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In Brief This Week: Thermo Fisher Scientific, SpeeDx, Cofactor Genomics, and More

NEW YORK (GenomeWeb) – Thermo Fisher Scientific and Roper Technologies said this week that they have mutually terminated an agreement under which Thermo Fisher would have acquired Gatan, a wholly-owned subsidiary of Roper. Under the agreement, announced by the companies a year ago, Thermo Fisher would have acquired Gatan for approximately $925 million in cash. The deal was expected to close by the end of 2018.


SpeeDx said this week that the US Food and Drug Administration has granted Breakthrough Device designation for its ResistancePlus GC molecular test, which could expedite its path toward regulatory clearance. ResistancePlus GC provides ciprofloxacin susceptibility and resistance information to effectively treat N.gonorrhea, the firm said. It detects both N. gonorrhea and sequences in the gyrA gene of the bacteria associated with susceptibility or resistance to ciprofloxacin, an antibiotic treatment for sexually transmitted infections. The firm said that results from the test can be used to guide treatment decisions for gonorrhea infections, giving doctors and patients the option of using ciprofloxacin instead of ceftriaxone.


Cofactor Genomics announced this week that it has joined the Foundation for the National Institutes of Health (FNIH) Biomarkers Consortium, with the goal of advancing the adoption of multidimensional biomarkers in cancer and immune-related diseases. The FNIH Biomarkers Consortium was launched in 2006. In addition to the FNIH, founding members include the NIH, the FDA, the Pharmaceutical Research and Manufacturers of America, the CMS, and BIO.

Cofactor said it will contribute its ImmunoPrism assay in order to help the consortium advance its research in inflammation, immunity, and cancer. Cofactor’s technical teams will participate in the consortium and offer expertise in ImmunoPrism reagents and services to achieve advanced profiling of immune response.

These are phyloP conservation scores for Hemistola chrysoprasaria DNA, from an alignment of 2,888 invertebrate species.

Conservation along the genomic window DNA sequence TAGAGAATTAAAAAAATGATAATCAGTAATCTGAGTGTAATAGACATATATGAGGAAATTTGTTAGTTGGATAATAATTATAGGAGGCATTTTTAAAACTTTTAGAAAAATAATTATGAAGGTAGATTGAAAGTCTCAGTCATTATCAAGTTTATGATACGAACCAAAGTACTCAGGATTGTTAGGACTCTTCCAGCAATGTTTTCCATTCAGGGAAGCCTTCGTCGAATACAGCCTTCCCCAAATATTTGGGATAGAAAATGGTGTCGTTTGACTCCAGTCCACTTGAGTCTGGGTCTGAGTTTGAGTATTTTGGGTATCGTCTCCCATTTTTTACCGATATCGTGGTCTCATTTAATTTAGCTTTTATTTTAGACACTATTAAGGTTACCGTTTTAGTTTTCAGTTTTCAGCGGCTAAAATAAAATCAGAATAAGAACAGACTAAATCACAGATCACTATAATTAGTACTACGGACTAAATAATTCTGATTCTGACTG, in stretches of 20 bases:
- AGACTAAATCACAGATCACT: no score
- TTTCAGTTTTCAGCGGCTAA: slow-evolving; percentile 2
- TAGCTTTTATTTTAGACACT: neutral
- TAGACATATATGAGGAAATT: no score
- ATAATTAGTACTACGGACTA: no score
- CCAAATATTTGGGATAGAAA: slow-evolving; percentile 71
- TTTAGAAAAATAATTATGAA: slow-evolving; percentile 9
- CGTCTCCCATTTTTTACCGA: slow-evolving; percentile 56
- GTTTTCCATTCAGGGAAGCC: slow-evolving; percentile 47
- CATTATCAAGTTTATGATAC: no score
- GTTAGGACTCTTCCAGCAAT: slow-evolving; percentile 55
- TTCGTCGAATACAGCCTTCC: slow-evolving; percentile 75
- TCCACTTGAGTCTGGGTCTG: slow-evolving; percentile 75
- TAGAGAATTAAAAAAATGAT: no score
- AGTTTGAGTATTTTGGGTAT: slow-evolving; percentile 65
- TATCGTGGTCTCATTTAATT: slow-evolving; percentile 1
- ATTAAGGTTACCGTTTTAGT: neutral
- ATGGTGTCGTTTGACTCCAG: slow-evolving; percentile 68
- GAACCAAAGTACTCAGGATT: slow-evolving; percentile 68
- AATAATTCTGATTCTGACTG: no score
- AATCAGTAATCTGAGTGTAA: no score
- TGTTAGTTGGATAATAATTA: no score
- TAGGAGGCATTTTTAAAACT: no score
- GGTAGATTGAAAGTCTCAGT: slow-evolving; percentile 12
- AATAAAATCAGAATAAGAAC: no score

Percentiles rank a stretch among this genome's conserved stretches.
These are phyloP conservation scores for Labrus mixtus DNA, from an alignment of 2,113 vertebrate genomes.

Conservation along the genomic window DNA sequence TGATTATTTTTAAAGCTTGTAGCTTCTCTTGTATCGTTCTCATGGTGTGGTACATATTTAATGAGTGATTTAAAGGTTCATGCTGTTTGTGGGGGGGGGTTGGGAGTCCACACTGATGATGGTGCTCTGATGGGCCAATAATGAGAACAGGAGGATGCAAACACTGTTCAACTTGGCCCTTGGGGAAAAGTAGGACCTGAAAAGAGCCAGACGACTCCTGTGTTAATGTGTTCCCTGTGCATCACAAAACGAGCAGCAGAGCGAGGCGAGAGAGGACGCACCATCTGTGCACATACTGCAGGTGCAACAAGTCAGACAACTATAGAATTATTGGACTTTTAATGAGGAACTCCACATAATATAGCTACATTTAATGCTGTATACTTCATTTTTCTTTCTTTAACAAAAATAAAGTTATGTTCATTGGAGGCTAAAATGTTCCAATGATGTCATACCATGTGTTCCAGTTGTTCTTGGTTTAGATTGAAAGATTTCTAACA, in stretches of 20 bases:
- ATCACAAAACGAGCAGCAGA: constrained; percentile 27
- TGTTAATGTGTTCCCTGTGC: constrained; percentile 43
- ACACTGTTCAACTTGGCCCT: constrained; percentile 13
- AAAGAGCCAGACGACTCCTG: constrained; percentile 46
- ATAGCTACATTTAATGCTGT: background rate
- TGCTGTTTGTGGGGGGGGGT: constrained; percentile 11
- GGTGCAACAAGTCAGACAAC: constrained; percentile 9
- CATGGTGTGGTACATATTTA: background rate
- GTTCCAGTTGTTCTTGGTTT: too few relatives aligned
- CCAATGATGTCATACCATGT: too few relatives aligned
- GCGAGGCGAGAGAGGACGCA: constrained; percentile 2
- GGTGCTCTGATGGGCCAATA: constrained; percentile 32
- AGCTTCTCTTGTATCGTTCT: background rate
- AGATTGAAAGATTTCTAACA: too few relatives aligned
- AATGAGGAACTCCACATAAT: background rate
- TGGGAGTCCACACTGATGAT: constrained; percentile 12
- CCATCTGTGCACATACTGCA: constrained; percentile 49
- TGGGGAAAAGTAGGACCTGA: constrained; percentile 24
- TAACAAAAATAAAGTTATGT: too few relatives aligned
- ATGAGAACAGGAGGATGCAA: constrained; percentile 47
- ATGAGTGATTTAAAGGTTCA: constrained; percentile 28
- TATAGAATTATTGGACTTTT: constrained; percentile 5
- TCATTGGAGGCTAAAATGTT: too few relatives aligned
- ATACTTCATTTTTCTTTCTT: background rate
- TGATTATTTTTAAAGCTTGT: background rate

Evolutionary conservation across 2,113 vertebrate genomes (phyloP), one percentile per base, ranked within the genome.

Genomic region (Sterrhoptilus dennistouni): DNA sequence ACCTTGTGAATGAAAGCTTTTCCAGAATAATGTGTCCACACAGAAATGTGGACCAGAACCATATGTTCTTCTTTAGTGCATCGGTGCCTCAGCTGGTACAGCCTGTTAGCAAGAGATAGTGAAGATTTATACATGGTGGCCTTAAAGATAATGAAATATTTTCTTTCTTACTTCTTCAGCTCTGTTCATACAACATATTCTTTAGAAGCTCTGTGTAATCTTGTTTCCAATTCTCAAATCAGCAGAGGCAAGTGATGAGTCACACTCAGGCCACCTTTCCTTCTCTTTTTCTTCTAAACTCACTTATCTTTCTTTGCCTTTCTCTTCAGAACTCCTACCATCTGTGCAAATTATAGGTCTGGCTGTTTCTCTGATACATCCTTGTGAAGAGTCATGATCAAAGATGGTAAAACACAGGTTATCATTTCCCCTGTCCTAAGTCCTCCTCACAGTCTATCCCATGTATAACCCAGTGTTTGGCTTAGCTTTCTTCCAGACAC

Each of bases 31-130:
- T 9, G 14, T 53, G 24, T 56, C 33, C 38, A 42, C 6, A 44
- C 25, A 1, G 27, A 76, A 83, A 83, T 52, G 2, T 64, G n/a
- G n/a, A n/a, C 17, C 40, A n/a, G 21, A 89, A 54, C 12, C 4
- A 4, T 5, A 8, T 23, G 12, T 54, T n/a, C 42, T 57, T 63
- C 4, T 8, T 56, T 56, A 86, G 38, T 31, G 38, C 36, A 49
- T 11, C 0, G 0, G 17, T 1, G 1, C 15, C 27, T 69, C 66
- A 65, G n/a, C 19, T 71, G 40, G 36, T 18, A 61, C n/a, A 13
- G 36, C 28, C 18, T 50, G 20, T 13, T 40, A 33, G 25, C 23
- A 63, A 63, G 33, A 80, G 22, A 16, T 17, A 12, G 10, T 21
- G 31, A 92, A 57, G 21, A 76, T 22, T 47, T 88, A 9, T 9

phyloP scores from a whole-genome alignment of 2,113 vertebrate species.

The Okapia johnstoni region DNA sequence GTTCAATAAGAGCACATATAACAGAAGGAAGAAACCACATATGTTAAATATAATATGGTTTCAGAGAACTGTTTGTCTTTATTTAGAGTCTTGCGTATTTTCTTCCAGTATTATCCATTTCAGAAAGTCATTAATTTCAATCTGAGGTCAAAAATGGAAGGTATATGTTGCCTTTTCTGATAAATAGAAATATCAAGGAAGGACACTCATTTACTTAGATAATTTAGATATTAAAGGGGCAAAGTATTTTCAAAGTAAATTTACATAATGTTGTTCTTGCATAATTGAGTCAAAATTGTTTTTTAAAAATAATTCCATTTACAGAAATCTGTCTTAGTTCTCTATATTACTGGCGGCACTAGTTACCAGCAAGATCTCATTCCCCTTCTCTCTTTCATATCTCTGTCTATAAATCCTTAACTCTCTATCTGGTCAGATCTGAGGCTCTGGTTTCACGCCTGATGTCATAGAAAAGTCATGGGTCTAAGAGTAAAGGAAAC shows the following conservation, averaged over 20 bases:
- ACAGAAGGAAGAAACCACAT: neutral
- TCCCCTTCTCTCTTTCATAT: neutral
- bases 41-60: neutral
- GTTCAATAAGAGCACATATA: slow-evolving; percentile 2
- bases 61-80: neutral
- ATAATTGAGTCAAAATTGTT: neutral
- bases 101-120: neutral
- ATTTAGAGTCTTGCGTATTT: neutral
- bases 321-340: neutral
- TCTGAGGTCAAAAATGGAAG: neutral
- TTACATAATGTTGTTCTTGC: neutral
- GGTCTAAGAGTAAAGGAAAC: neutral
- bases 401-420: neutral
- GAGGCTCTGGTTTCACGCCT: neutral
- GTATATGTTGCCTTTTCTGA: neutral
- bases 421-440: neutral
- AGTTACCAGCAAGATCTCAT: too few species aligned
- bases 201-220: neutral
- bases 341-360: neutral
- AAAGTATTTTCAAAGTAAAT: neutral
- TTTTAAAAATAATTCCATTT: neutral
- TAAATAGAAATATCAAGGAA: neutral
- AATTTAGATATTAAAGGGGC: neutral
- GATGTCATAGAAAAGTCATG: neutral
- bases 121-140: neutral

BC Platforms announced this week that the German biobank Interdisciplinary Center for Biobanking-Lübeck (ICB-L) will join the company's BCRQUEST.com global network of biobanks. As part of the collaboration, BC Platforms provides its BCRQUEST.com platform to academic and industry researchers to enable them to efficiently browse and analyze harmonized data for scientific research and drug development. ICB-L, the first German biobank to join this network, will provide access to summary level data of more than 60,000 subjects with clinical and/or research data.


Abbott this week declared a quarterly dividend of $.32 per share, payable on Aug. 15 to shareholders of record on July 15.


In Brief This Week is a selection of news items that may be of interest to our readers but had not previously appeared on GenomeWeb.

The Scan

Pig Organ Transplants Considered

The Wall Street Journal reports that the US Food and Drug Administration may soon allow clinical trials that involve transplanting pig organs into humans.

'Poo-Bank' Proposal

Harvard Medical School researchers suggest people should bank stool samples when they are young to transplant when they later develop age-related diseases.

Spurred to Develop Again

New Scientist reports that researchers may have uncovered why about 60 percent of in vitro fertilization embryos stop developing.

Science Papers Examine Breast Milk Cell Populations, Cerebral Cortex Cellular Diversity, Micronesia Population History

In Science this week: unique cell populations found within breast milk, 100 transcriptionally distinct cell populations uncovered in the cerebral cortex, and more.